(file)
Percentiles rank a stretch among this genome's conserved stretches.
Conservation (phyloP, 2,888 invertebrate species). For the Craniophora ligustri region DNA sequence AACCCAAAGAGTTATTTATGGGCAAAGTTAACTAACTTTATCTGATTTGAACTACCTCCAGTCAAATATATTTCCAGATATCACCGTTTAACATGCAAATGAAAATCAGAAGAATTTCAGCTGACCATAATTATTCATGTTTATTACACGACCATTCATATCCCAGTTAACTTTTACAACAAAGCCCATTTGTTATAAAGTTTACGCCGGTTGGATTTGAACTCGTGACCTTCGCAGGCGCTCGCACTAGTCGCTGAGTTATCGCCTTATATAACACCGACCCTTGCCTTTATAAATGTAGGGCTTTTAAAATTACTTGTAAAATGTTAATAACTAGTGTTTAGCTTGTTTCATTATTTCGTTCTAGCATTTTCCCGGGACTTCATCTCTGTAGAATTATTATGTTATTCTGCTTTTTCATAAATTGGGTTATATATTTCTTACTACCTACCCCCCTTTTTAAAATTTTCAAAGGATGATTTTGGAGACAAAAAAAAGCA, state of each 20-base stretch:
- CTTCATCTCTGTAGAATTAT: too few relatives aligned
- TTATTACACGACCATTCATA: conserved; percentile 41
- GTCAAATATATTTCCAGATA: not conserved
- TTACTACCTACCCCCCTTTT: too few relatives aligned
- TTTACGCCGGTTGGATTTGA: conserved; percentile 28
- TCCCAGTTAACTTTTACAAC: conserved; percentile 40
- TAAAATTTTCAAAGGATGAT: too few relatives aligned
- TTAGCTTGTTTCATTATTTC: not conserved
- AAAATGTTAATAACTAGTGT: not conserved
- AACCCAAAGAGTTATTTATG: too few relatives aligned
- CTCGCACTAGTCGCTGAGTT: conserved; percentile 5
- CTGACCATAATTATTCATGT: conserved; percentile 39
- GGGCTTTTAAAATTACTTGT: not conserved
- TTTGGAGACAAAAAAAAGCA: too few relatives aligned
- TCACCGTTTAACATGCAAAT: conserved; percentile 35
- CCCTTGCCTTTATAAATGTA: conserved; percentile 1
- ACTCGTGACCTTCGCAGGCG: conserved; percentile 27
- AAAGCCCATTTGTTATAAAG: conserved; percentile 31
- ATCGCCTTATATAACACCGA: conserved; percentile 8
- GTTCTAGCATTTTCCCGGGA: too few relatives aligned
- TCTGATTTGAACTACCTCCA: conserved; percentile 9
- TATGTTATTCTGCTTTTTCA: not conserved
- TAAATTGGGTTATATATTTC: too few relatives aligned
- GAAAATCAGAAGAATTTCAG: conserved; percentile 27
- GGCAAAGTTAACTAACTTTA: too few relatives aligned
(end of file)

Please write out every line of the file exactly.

Percentiles rank a stretch among this genome's conserved stretches.
Conservation (phyloP, 2,888 invertebrate species). For the Craniophora ligustri region DNA sequence AACCCAAAGAGTTATTTATGGGCAAAGTTAACTAACTTTATCTGATTTGAACTACCTCCAGTCAAATATATTTCCAGATATCACCGTTTAACATGCAAATGAAAATCAGAAGAATTTCAGCTGACCATAATTATTCATGTTTATTACACGACCATTCATATCCCAGTTAACTTTTACAACAAAGCCCATTTGTTATAAAGTTTACGCCGGTTGGATTTGAACTCGTGACCTTCGCAGGCGCTCGCACTAGTCGCTGAGTTATCGCCTTATATAACACCGACCCTTGCCTTTATAAATGTAGGGCTTTTAAAATTACTTGTAAAATGTTAATAACTAGTGTTTAGCTTGTTTCATTATTTCGTTCTAGCATTTTCCCGGGACTTCATCTCTGTAGAATTATTATGTTATTCTGCTTTTTCATAAATTGGGTTATATATTTCTTACTACCTACCCCCCTTTTTAAAATTTTCAAAGGATGATTTTGGAGACAAAAAAAAGCA, state of each 20-base stretch:
- CTTCATCTCTGTAGAATTAT: too few relatives aligned
- TTATTACACGACCATTCATA: conserved; percentile 41
- GTCAAATATATTTCCAGATA: not conserved
- TTACTACCTACCCCCCTTTT: too few relatives aligned
- TTTACGCCGGTTGGATTTGA: conserved; percentile 28
- TCCCAGTTAACTTTTACAAC: conserved; percentile 40
- TAAAATTTTCAAAGGATGAT: too few relatives aligned
- TTAGCTTGTTTCATTATTTC: not conserved
- AAAATGTTAATAACTAGTGT: not conserved
- AACCCAAAGAGTTATTTATG: too few relatives aligned
- CTCGCACTAGTCGCTGAGTT: conserved; percentile 5
- CTGACCATAATTATTCATGT: conserved; percentile 39
- GGGCTTTTAAAATTACTTGT: not conserved
- TTTGGAGACAAAAAAAAGCA: too few relatives aligned
- TCACCGTTTAACATGCAAAT: conserved; percentile 35
- CCCTTGCCTTTATAAATGTA: conserved; percentile 1
- ACTCGTGACCTTCGCAGGCG: conserved; percentile 27
- AAAGCCCATTTGTTATAAAG: conserved; percentile 31
- ATCGCCTTATATAACACCGA: conserved; percentile 8
- GTTCTAGCATTTTCCCGGGA: too few relatives aligned
- TCTGATTTGAACTACCTCCA: conserved; percentile 9
- TATGTTATTCTGCTTTTTCA: not conserved
- TAAATTGGGTTATATATTTC: too few relatives aligned
- GAAAATCAGAAGAATTTCAG: conserved; percentile 27
- GGCAAAGTTAACTAACTTTA: too few relatives aligned